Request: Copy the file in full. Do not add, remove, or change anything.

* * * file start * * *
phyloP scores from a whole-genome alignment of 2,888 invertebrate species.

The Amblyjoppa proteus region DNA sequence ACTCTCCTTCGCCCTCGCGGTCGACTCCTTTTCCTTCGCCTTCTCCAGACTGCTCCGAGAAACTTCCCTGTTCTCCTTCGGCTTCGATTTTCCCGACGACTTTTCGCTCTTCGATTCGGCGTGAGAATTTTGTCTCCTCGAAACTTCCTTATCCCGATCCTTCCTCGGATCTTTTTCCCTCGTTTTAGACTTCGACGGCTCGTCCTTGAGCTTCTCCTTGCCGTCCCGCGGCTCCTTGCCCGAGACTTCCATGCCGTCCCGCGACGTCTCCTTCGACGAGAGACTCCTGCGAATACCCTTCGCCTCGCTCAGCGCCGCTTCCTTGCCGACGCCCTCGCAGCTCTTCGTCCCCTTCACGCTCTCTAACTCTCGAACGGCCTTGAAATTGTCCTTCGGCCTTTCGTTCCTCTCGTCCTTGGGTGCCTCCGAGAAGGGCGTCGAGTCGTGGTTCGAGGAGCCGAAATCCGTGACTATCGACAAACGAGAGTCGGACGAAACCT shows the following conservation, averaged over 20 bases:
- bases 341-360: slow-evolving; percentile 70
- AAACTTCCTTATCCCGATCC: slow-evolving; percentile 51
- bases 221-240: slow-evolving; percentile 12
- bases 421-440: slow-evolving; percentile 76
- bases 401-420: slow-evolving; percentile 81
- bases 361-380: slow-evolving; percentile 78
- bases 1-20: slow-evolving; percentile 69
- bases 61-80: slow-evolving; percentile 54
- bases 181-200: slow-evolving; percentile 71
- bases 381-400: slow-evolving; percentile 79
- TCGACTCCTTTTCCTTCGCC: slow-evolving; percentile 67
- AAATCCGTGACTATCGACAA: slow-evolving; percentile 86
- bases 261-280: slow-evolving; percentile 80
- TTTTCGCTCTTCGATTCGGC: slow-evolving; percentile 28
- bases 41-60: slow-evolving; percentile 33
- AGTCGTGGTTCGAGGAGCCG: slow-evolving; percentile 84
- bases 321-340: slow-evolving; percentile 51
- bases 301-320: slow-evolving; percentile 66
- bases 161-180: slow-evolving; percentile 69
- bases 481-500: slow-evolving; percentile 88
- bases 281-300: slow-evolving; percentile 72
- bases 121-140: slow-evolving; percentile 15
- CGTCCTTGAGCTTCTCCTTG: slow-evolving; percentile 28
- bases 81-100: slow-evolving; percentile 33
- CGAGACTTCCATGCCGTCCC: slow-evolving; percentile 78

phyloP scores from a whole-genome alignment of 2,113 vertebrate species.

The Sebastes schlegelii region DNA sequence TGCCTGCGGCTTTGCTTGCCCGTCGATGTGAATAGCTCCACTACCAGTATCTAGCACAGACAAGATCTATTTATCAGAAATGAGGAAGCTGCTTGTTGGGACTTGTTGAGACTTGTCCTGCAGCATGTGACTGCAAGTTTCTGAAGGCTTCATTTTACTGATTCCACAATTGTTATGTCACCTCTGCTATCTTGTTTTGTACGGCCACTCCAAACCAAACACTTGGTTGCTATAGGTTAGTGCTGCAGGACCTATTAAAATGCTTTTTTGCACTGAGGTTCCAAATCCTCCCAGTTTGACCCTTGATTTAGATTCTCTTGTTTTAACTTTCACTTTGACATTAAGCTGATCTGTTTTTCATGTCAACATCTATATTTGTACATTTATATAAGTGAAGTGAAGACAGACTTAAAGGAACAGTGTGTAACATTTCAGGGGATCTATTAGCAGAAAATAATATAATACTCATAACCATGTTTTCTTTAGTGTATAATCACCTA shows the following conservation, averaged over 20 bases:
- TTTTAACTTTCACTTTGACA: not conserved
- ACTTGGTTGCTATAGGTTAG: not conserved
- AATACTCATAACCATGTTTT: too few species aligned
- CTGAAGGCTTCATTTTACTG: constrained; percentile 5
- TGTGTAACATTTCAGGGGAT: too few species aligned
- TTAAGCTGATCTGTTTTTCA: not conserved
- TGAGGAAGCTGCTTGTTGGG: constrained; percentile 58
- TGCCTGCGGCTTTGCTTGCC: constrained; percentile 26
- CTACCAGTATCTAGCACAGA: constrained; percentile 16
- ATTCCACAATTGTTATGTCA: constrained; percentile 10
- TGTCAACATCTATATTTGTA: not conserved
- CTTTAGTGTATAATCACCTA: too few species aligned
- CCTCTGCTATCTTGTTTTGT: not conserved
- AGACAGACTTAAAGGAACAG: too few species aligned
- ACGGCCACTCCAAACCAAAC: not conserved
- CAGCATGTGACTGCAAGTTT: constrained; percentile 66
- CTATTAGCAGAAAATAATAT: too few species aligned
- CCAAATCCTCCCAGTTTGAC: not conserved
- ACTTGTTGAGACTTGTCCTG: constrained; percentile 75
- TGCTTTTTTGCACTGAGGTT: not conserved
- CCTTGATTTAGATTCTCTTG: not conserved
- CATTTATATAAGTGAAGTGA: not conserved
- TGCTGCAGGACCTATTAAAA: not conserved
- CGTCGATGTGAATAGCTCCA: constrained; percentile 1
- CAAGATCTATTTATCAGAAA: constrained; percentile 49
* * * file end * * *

phyloP scores from a whole-genome alignment of 2,888 invertebrate species.

The Amblyjoppa proteus region DNA sequence ACTCTCCTTCGCCCTCGCGGTCGACTCCTTTTCCTTCGCCTTCTCCAGACTGCTCCGAGAAACTTCCCTGTTCTCCTTCGGCTTCGATTTTCCCGACGACTTTTCGCTCTTCGATTCGGCGTGAGAATTTTGTCTCCTCGAAACTTCCTTATCCCGATCCTTCCTCGGATCTTTTTCCCTCGTTTTAGACTTCGACGGCTCGTCCTTGAGCTTCTCCTTGCCGTCCCGCGGCTCCTTGCCCGAGACTTCCATGCCGTCCCGCGACGTCTCCTTCGACGAGAGACTCCTGCGAATACCCTTCGCCTCGCTCAGCGCCGCTTCCTTGCCGACGCCCTCGCAGCTCTTCGTCCCCTTCACGCTCTCTAACTCTCGAACGGCCTTGAAATTGTCCTTCGGCCTTTCGTTCCTCTCGTCCTTGGGTGCCTCCGAGAAGGGCGTCGAGTCGTGGTTCGAGGAGCCGAAATCCGTGACTATCGACAAACGAGAGTCGGACGAAACCT shows the following conservation, averaged over 20 bases:
- bases 341-360: slow-evolving; percentile 70
- AAACTTCCTTATCCCGATCC: slow-evolving; percentile 51
- bases 221-240: slow-evolving; percentile 12
- bases 421-440: slow-evolving; percentile 76
- bases 401-420: slow-evolving; percentile 81
- bases 361-380: slow-evolving; percentile 78
- bases 1-20: slow-evolving; percentile 69
- bases 61-80: slow-evolving; percentile 54
- bases 181-200: slow-evolving; percentile 71
- bases 381-400: slow-evolving; percentile 79
- TCGACTCCTTTTCCTTCGCC: slow-evolving; percentile 67
- AAATCCGTGACTATCGACAA: slow-evolving; percentile 86
- bases 261-280: slow-evolving; percentile 80
- TTTTCGCTCTTCGATTCGGC: slow-evolving; percentile 28
- bases 41-60: slow-evolving; percentile 33
- AGTCGTGGTTCGAGGAGCCG: slow-evolving; percentile 84
- bases 321-340: slow-evolving; percentile 51
- bases 301-320: slow-evolving; percentile 66
- bases 161-180: slow-evolving; percentile 69
- bases 481-500: slow-evolving; percentile 88
- bases 281-300: slow-evolving; percentile 72
- bases 121-140: slow-evolving; percentile 15
- CGTCCTTGAGCTTCTCCTTG: slow-evolving; percentile 28
- bases 81-100: slow-evolving; percentile 33
- CGAGACTTCCATGCCGTCCC: slow-evolving; percentile 78

phyloP scores from a whole-genome alignment of 2,113 vertebrate species.

The Sebastes schlegelii region DNA sequence TGCCTGCGGCTTTGCTTGCCCGTCGATGTGAATAGCTCCACTACCAGTATCTAGCACAGACAAGATCTATTTATCAGAAATGAGGAAGCTGCTTGTTGGGACTTGTTGAGACTTGTCCTGCAGCATGTGACTGCAAGTTTCTGAAGGCTTCATTTTACTGATTCCACAATTGTTATGTCACCTCTGCTATCTTGTTTTGTACGGCCACTCCAAACCAAACACTTGGTTGCTATAGGTTAGTGCTGCAGGACCTATTAAAATGCTTTTTTGCACTGAGGTTCCAAATCCTCCCAGTTTGACCCTTGATTTAGATTCTCTTGTTTTAACTTTCACTTTGACATTAAGCTGATCTGTTTTTCATGTCAACATCTATATTTGTACATTTATATAAGTGAAGTGAAGACAGACTTAAAGGAACAGTGTGTAACATTTCAGGGGATCTATTAGCAGAAAATAATATAATACTCATAACCATGTTTTCTTTAGTGTATAATCACCTA shows the following conservation, averaged over 20 bases:
- TTTTAACTTTCACTTTGACA: not conserved
- ACTTGGTTGCTATAGGTTAG: not conserved
- AATACTCATAACCATGTTTT: too few species aligned
- CTGAAGGCTTCATTTTACTG: constrained; percentile 5
- TGTGTAACATTTCAGGGGAT: too few species aligned
- TTAAGCTGATCTGTTTTTCA: not conserved
- TGAGGAAGCTGCTTGTTGGG: constrained; percentile 58
- TGCCTGCGGCTTTGCTTGCC: constrained; percentile 26
- CTACCAGTATCTAGCACAGA: constrained; percentile 16
- ATTCCACAATTGTTATGTCA: constrained; percentile 10
- TGTCAACATCTATATTTGTA: not conserved
- CTTTAGTGTATAATCACCTA: too few species aligned
- CCTCTGCTATCTTGTTTTGT: not conserved
- AGACAGACTTAAAGGAACAG: too few species aligned
- ACGGCCACTCCAAACCAAAC: not conserved
- CAGCATGTGACTGCAAGTTT: constrained; percentile 66
- CTATTAGCAGAAAATAATAT: too few species aligned
- CCAAATCCTCCCAGTTTGAC: not conserved
- ACTTGTTGAGACTTGTCCTG: constrained; percentile 75
- TGCTTTTTTGCACTGAGGTT: not conserved
- CCTTGATTTAGATTCTCTTG: not conserved
- CATTTATATAAGTGAAGTGA: not conserved
- TGCTGCAGGACCTATTAAAA: not conserved
- CGTCGATGTGAATAGCTCCA: constrained; percentile 1
- CAAGATCTATTTATCAGAAA: constrained; percentile 49